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Netflix Stock Rises Despite Losing 1 Million Subscribers. Go Figure!

Netflix stock rises after Q2 earnings show content like 'Stranger Things' helped stem the loss of subscribers


Staff Writers & Associated Press


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Netflix stock rose Wednesday after the streaming-media giant reported it lost only half as many subscribers in the second quarter than it expected, and as it forecast a rebound in coming months.

Its shares were up 1% at $203.66 at last check, after putting on 7% in premarket trading as traders absorbed its quarterly earnings report released Tuesday after the bell.


In its financial update, Netflix said it shed 970,000 subscribers in the three months to June 30, beating analysts' expectations for a 2 million drop forecast by the company itself earlier this year. It now has 220.67 million users worldwide.


But its second-quarter revenue came in lower than expected, rising 8.6% to $7.97 billion, versus the $8.035 billion forecast.


Netflix was probably spared from deeper losses by the ongoing popularity of “Stranger Things," its science fiction/horror series that debuted in 2016. Following the release of the series' fourth season in late May, Netflix said, viewers watched a total of 1.3 billion hours of it over the next four weeks — more than any other English-language series in the service's history.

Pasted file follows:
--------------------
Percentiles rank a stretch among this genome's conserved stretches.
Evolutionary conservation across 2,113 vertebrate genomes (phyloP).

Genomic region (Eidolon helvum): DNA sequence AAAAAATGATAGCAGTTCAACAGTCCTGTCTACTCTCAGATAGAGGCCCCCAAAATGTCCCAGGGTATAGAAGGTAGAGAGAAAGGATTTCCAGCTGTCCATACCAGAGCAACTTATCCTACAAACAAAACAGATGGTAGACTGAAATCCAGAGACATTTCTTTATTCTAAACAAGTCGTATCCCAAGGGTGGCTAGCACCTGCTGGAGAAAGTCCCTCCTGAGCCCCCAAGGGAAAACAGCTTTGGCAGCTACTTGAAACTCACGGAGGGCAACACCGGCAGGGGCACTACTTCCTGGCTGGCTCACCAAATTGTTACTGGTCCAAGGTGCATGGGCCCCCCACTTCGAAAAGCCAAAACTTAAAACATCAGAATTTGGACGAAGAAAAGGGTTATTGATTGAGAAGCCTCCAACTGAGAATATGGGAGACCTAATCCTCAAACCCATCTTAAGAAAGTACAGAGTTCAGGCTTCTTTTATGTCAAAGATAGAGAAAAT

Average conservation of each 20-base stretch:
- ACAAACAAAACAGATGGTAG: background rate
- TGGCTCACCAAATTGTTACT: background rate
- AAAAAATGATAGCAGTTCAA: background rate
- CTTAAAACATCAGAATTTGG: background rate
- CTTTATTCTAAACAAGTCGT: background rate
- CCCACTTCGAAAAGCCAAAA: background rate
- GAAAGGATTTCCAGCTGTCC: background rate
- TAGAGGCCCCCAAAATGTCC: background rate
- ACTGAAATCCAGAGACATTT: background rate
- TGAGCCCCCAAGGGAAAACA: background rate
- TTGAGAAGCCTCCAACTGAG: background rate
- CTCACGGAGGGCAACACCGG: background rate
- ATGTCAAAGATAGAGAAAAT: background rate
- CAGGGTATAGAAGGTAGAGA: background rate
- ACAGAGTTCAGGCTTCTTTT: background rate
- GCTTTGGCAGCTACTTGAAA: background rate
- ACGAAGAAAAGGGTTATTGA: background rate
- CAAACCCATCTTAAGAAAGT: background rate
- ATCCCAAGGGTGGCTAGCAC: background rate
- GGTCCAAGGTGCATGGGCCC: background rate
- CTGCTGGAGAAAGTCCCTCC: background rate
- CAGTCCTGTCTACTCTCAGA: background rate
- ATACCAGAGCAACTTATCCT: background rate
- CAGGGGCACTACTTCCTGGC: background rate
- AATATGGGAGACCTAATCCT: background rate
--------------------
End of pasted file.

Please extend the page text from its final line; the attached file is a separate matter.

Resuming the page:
The less severe loss in subscribers, combined with an outlook calling for a return to growth in the July-September period. helped lift Netflix's battered stock by 7% in extended trading after the numbers came out.


Netflix co-CEO Reed Hastings didn't try to sugarcoat things during a Tuesday conference call about the results. “It's tough losing a million subscribers and calling it a success,” he said.

The company's April-June regression follows a loss of 200,000 subscribers during the first three months of the year, marking the first time Netflix’s subscriber totals have shrunk in consecutive quarters since its transition from offering DVD-by-mail rentals to video streaming began 15 years ago.


In April, Netflix announced it will crack down on the rampant sharing of subscriber passwords and take another step it once scorned by offering a less expensive tier of its service that will include commercial interruptions. Without providing further specifics, Netflix said Tuesday that both the ad-supported plan and the crackdown on password sharing will begin early next year. The company didn't say how much the streaming option with commercials will cost.


More below from the Associated Press.




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